I woke up this morning to a text that required me to be a bit introspective. Initially, it lead me to two realizations. The first being that I know my friends REALLY well. The second, though, was the one that stuck with me (and also made for a much better post than the first). The question? “What’s one question you always get asked?”
I thought about it for a good while. Tried to mentally tally up years of instinctive questions. But when that didn’t work, I decided to gather outside input and I started a poll. I asked a handful of people what question THEY would think that I’m frequently asked. A few of the fundamental answers were to be expected: inquiring about my tattoos, asking if I’m alright (because I probably just choked on air or tripped over my own two feet), or some version of wanting to know how old I am (because I have a baby face and don’t look like I’m even close to the legal age to [insert anything with an age limit here]). My favorite part about this experiment was that every person that I asked, save for two, had the same leading response: “Probably whether or not your boobs are real.” After the first person responded that way, I realized that this is the real answer. That is absolutely the question I get asked more than any other and, yes, they are and I hate them. Moving on…
The one answer that I liked best was, unsurprisingly, the vaguest.
“What does that mean?”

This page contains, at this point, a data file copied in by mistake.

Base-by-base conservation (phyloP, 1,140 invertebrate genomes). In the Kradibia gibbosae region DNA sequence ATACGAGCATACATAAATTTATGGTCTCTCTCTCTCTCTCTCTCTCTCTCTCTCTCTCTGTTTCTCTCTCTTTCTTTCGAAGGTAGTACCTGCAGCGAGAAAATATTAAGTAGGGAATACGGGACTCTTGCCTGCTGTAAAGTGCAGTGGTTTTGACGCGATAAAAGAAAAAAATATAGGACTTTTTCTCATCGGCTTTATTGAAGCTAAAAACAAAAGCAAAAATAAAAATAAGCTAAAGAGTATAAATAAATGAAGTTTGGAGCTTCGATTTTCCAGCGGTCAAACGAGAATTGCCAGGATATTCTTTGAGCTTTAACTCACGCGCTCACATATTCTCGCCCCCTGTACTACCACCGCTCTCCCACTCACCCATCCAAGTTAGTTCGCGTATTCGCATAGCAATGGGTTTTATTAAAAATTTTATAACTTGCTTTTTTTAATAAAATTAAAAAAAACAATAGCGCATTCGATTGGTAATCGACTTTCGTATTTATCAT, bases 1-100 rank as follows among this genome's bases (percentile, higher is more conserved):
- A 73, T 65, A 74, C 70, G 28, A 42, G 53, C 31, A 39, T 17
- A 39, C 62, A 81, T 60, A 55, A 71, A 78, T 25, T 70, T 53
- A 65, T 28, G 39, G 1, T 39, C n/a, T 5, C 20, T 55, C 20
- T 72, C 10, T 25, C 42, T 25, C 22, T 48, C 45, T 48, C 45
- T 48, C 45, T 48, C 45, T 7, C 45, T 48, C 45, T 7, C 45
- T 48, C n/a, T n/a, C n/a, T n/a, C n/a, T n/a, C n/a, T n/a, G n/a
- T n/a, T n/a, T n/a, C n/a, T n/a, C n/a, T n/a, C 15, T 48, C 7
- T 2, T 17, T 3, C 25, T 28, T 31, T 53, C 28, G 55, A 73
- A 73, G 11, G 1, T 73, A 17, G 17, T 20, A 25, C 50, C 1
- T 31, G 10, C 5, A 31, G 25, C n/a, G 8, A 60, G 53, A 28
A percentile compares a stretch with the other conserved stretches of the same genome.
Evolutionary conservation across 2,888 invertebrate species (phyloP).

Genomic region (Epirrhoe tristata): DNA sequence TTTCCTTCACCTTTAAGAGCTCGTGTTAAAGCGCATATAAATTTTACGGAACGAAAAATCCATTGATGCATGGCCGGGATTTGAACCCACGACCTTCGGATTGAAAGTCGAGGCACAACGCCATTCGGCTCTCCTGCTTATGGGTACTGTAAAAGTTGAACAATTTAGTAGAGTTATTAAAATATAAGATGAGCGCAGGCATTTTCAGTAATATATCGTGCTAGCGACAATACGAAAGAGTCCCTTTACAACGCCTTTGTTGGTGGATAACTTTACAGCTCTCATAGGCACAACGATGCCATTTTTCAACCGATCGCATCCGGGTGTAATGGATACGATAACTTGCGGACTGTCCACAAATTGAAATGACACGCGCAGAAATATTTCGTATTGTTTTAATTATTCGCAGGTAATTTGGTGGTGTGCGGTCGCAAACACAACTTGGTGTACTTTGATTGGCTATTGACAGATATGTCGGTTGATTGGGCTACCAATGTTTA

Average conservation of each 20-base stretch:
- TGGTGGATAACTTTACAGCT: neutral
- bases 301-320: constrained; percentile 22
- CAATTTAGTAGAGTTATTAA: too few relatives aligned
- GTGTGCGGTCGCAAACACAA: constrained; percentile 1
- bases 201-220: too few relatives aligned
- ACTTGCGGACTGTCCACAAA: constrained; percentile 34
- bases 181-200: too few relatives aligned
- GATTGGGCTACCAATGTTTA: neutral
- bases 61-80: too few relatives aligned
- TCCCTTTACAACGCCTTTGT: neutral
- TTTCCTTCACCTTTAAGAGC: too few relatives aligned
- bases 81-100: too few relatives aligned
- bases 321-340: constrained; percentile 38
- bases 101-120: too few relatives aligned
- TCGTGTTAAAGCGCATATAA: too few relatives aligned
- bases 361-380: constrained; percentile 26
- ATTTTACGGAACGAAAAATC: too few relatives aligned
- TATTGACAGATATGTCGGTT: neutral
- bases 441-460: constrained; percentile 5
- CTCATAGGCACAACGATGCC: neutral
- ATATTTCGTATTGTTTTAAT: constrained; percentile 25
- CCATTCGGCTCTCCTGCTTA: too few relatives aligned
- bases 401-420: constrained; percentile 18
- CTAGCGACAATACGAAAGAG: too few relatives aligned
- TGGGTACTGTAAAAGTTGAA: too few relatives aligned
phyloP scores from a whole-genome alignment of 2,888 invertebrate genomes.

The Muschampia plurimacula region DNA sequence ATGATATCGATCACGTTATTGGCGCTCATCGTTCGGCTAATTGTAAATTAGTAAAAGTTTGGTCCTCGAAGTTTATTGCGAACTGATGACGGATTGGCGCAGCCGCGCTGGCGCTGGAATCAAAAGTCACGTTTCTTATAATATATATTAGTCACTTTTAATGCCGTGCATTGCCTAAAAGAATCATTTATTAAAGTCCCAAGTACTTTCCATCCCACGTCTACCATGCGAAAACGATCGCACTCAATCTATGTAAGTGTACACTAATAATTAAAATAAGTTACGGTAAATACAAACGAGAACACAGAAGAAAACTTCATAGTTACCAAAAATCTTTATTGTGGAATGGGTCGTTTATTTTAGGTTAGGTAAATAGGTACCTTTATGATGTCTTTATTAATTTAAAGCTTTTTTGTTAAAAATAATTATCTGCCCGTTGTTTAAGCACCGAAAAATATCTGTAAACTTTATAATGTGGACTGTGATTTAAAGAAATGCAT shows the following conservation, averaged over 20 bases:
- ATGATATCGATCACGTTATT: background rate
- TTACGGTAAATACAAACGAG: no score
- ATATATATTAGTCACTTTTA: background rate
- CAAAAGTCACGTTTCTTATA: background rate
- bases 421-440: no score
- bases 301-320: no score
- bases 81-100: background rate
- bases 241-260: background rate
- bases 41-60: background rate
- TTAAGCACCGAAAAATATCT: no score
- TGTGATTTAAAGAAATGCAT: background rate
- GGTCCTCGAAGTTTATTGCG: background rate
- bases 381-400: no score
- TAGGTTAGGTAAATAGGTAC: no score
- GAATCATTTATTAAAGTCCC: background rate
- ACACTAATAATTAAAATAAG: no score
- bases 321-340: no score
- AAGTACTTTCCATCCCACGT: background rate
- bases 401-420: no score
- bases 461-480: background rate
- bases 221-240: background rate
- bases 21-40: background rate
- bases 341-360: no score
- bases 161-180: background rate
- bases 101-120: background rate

When explored out of context, I can see how it might seem odd that this is a question that I’m asked on a regular basis. The problem with this inquiry is WHY I’m asked it so often. As I’ve mentioned in a previous post, I’m very fond of vocabulary and the literary world. So much so, that in high school, a select group of my peers nicknamed me Webster because they considered me to be a walking dictionary. I enjoyed sounding intelligent when I spoke to people (partially because sometimes I like to feel pretentious but mostly because I believe intelligence is important). I remember countless conversations that would begin with my feeling passionate and excited to have a discussion that went deeper than the cliche goings on of us as high school students. I would dive so deeply into my mind to find and present these thoughts that I was so very proud to have and gratified to be able to appropriately express only to be met with dense reverberation. People would say things like, “Man, sometimes the way you talk, it’s just crazy,” thusly, ending the conversation. They couldn’t respond because they had no idea what I had just said and didn’t care to try to understand further. It was disheartening. Over time, I became upset with myself because I was so lackadaisical about, not only my writing but my vocabulary as well. I’d let my passion for beautiful and complex words fall by the wayside. I no longer cared to access that artistic part of myself because it seemed pointless if no one could keep up. I have hopes that this epiphany (and my efforts to try and change this bleak attitude) will inspire others to push themselves to want to learn more. To be moved by the fact that there are so many spectacular ways to express each and every mood or feeling and impress the same desire and perspective onto others so that we don’t have to live in a world where passion is stunted by someone asking you to “say it dumber.”